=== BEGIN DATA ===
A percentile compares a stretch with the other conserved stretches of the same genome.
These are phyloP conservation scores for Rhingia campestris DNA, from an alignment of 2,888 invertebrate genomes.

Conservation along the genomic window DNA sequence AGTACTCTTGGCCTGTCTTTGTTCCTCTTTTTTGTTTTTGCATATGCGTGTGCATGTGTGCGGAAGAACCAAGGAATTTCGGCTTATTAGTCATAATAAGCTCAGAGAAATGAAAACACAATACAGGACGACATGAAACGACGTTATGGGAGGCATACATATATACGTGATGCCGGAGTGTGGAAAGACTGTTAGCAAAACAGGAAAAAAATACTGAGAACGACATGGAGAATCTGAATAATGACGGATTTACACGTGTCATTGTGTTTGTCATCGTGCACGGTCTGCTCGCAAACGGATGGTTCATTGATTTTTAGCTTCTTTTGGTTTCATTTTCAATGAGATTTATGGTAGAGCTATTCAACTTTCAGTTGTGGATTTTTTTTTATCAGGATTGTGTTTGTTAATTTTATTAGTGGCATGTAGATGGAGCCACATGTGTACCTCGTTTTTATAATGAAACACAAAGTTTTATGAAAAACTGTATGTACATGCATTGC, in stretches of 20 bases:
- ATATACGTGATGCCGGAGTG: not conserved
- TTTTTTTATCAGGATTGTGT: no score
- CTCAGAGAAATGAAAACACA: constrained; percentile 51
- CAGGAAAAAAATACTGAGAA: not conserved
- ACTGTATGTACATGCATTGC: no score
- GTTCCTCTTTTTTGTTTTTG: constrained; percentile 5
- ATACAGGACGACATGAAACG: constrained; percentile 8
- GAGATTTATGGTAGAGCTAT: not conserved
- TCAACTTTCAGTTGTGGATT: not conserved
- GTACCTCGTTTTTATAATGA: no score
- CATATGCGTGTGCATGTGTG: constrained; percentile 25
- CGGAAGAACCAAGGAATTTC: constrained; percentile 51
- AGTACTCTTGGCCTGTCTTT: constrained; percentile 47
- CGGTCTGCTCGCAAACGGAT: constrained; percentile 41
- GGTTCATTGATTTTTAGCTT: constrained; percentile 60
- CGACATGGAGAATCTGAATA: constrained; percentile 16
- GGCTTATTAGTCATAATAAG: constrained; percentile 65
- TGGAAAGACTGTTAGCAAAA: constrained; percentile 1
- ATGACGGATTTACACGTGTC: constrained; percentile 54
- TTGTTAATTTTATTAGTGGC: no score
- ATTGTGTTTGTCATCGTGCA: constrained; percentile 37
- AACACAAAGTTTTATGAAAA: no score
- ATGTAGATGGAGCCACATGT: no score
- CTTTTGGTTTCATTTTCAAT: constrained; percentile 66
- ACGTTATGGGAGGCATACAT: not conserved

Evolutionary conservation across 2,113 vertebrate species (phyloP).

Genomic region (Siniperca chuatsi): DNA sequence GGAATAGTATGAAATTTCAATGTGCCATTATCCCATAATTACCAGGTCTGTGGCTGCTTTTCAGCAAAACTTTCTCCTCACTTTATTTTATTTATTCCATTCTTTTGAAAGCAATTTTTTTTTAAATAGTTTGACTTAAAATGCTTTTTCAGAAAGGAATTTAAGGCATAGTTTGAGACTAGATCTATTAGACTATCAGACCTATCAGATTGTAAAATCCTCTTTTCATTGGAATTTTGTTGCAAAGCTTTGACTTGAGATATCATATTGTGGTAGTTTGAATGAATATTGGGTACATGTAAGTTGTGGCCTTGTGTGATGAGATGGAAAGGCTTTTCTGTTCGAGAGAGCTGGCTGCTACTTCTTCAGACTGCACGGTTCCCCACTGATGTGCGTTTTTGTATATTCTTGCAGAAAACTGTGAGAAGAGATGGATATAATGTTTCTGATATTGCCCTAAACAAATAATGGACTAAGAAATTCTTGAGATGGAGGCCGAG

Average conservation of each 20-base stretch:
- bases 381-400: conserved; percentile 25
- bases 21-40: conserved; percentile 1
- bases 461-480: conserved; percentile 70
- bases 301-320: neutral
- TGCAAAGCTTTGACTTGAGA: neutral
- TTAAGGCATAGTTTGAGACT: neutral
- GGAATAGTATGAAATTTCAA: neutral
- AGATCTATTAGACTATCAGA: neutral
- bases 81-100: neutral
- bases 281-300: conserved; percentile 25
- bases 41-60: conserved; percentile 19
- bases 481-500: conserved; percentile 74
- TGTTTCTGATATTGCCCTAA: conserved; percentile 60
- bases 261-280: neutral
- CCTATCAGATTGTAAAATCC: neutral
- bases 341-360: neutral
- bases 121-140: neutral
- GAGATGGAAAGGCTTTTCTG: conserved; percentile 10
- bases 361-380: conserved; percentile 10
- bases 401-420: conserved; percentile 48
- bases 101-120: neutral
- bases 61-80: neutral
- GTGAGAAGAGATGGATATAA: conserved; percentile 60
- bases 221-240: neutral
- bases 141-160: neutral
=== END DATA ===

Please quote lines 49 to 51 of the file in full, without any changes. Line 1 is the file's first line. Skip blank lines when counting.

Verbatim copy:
- GAGATGGAAAGGCTTTTCTG: conserved; percentile 10
- bases 361-380: conserved; percentile 10
- bases 401-420: conserved; percentile 48